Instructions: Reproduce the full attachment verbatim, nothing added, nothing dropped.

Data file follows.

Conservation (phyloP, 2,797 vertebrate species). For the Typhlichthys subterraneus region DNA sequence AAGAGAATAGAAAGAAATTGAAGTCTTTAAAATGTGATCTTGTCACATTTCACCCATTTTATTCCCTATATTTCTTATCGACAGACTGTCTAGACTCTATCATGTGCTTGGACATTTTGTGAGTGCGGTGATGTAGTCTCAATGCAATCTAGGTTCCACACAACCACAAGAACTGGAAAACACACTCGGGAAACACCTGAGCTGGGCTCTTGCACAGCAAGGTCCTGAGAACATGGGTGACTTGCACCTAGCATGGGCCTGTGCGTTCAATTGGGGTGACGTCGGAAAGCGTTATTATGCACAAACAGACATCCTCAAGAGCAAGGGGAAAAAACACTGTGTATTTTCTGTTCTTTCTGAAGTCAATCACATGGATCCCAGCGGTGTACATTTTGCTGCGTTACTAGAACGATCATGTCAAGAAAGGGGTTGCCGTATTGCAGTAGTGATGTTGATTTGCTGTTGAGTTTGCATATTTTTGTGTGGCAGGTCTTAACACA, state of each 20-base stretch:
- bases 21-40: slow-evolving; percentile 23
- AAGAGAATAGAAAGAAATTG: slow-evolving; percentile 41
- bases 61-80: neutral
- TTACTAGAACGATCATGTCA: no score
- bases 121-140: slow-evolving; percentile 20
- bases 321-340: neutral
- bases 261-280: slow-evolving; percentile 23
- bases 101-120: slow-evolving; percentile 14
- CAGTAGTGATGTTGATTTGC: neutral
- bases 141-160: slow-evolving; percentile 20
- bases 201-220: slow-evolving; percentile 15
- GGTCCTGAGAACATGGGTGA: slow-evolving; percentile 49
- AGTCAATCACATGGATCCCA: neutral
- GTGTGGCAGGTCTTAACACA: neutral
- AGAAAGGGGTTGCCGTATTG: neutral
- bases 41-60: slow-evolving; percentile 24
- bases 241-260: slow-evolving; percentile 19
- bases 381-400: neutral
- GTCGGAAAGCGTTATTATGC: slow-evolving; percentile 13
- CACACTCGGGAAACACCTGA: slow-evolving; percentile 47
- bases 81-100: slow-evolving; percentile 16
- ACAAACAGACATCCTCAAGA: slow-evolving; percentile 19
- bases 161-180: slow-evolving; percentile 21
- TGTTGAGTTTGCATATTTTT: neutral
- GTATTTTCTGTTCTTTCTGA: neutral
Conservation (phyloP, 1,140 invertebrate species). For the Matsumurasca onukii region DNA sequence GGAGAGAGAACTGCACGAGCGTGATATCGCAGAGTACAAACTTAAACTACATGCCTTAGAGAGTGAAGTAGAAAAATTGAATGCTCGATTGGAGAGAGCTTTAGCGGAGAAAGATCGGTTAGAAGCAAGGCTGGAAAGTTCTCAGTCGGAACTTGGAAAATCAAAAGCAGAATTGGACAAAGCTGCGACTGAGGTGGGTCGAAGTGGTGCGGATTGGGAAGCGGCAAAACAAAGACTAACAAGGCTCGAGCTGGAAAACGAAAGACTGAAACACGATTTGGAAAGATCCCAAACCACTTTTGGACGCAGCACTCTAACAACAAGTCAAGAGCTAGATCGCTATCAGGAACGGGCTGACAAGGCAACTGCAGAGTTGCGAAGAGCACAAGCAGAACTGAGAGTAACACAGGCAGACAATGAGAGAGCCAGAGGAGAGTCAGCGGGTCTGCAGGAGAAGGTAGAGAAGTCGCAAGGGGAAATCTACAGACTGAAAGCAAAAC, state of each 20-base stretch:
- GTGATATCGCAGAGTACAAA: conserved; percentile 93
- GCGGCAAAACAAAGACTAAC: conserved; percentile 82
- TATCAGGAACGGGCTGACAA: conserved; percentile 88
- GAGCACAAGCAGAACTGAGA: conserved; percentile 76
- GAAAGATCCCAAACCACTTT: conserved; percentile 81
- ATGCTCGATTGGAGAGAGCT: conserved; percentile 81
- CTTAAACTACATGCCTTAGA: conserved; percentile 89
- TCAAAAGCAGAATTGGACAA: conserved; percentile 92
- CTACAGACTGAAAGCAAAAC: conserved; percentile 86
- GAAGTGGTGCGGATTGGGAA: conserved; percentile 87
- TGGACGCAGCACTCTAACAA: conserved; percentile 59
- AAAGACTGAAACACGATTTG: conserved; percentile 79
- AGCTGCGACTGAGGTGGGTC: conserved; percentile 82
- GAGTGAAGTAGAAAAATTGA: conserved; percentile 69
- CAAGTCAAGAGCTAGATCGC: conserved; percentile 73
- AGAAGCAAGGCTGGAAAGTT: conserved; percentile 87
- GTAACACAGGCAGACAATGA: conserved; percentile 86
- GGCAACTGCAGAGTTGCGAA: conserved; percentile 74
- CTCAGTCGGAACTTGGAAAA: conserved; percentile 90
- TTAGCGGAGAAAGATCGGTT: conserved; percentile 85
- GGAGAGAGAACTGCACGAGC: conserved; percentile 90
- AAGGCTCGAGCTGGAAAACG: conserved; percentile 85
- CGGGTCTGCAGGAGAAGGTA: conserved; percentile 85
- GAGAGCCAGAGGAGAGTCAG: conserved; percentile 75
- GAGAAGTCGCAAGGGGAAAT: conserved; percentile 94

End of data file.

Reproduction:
Conservation (phyloP, 2,797 vertebrate species). For the Typhlichthys subterraneus region DNA sequence AAGAGAATAGAAAGAAATTGAAGTCTTTAAAATGTGATCTTGTCACATTTCACCCATTTTATTCCCTATATTTCTTATCGACAGACTGTCTAGACTCTATCATGTGCTTGGACATTTTGTGAGTGCGGTGATGTAGTCTCAATGCAATCTAGGTTCCACACAACCACAAGAACTGGAAAACACACTCGGGAAACACCTGAGCTGGGCTCTTGCACAGCAAGGTCCTGAGAACATGGGTGACTTGCACCTAGCATGGGCCTGTGCGTTCAATTGGGGTGACGTCGGAAAGCGTTATTATGCACAAACAGACATCCTCAAGAGCAAGGGGAAAAAACACTGTGTATTTTCTGTTCTTTCTGAAGTCAATCACATGGATCCCAGCGGTGTACATTTTGCTGCGTTACTAGAACGATCATGTCAAGAAAGGGGTTGCCGTATTGCAGTAGTGATGTTGATTTGCTGTTGAGTTTGCATATTTTTGTGTGGCAGGTCTTAACACA, state of each 20-base stretch:
- bases 21-40: slow-evolving; percentile 23
- AAGAGAATAGAAAGAAATTG: slow-evolving; percentile 41
- bases 61-80: neutral
- TTACTAGAACGATCATGTCA: no score
- bases 121-140: slow-evolving; percentile 20
- bases 321-340: neutral
- bases 261-280: slow-evolving; percentile 23
- bases 101-120: slow-evolving; percentile 14
- CAGTAGTGATGTTGATTTGC: neutral
- bases 141-160: slow-evolving; percentile 20
- bases 201-220: slow-evolving; percentile 15
- GGTCCTGAGAACATGGGTGA: slow-evolving; percentile 49
- AGTCAATCACATGGATCCCA: neutral
- GTGTGGCAGGTCTTAACACA: neutral
- AGAAAGGGGTTGCCGTATTG: neutral
- bases 41-60: slow-evolving; percentile 24
- bases 241-260: slow-evolving; percentile 19
- bases 381-400: neutral
- GTCGGAAAGCGTTATTATGC: slow-evolving; percentile 13
- CACACTCGGGAAACACCTGA: slow-evolving; percentile 47
- bases 81-100: slow-evolving; percentile 16
- ACAAACAGACATCCTCAAGA: slow-evolving; percentile 19
- bases 161-180: slow-evolving; percentile 21
- TGTTGAGTTTGCATATTTTT: neutral
- GTATTTTCTGTTCTTTCTGA: neutral
Conservation (phyloP, 1,140 invertebrate species). For the Matsumurasca onukii region DNA sequence GGAGAGAGAACTGCACGAGCGTGATATCGCAGAGTACAAACTTAAACTACATGCCTTAGAGAGTGAAGTAGAAAAATTGAATGCTCGATTGGAGAGAGCTTTAGCGGAGAAAGATCGGTTAGAAGCAAGGCTGGAAAGTTCTCAGTCGGAACTTGGAAAATCAAAAGCAGAATTGGACAAAGCTGCGACTGAGGTGGGTCGAAGTGGTGCGGATTGGGAAGCGGCAAAACAAAGACTAACAAGGCTCGAGCTGGAAAACGAAAGACTGAAACACGATTTGGAAAGATCCCAAACCACTTTTGGACGCAGCACTCTAACAACAAGTCAAGAGCTAGATCGCTATCAGGAACGGGCTGACAAGGCAACTGCAGAGTTGCGAAGAGCACAAGCAGAACTGAGAGTAACACAGGCAGACAATGAGAGAGCCAGAGGAGAGTCAGCGGGTCTGCAGGAGAAGGTAGAGAAGTCGCAAGGGGAAATCTACAGACTGAAAGCAAAAC, state of each 20-base stretch:
- GTGATATCGCAGAGTACAAA: conserved; percentile 93
- GCGGCAAAACAAAGACTAAC: conserved; percentile 82
- TATCAGGAACGGGCTGACAA: conserved; percentile 88
- GAGCACAAGCAGAACTGAGA: conserved; percentile 76
- GAAAGATCCCAAACCACTTT: conserved; percentile 81
- ATGCTCGATTGGAGAGAGCT: conserved; percentile 81
- CTTAAACTACATGCCTTAGA: conserved; percentile 89
- TCAAAAGCAGAATTGGACAA: conserved; percentile 92
- CTACAGACTGAAAGCAAAAC: conserved; percentile 86
- GAAGTGGTGCGGATTGGGAA: conserved; percentile 87
- TGGACGCAGCACTCTAACAA: conserved; percentile 59
- AAAGACTGAAACACGATTTG: conserved; percentile 79
- AGCTGCGACTGAGGTGGGTC: conserved; percentile 82
- GAGTGAAGTAGAAAAATTGA: conserved; percentile 69
- CAAGTCAAGAGCTAGATCGC: conserved; percentile 73
- AGAAGCAAGGCTGGAAAGTT: conserved; percentile 87
- GTAACACAGGCAGACAATGA: conserved; percentile 86
- GGCAACTGCAGAGTTGCGAA: conserved; percentile 74
- CTCAGTCGGAACTTGGAAAA: conserved; percentile 90
- TTAGCGGAGAAAGATCGGTT: conserved; percentile 85
- GGAGAGAGAACTGCACGAGC: conserved; percentile 90
- AAGGCTCGAGCTGGAAAACG: conserved; percentile 85
- CGGGTCTGCAGGAGAAGGTA: conserved; percentile 85
- GAGAGCCAGAGGAGAGTCAG: conserved; percentile 75
- GAGAAGTCGCAAGGGGAAAT: conserved; percentile 94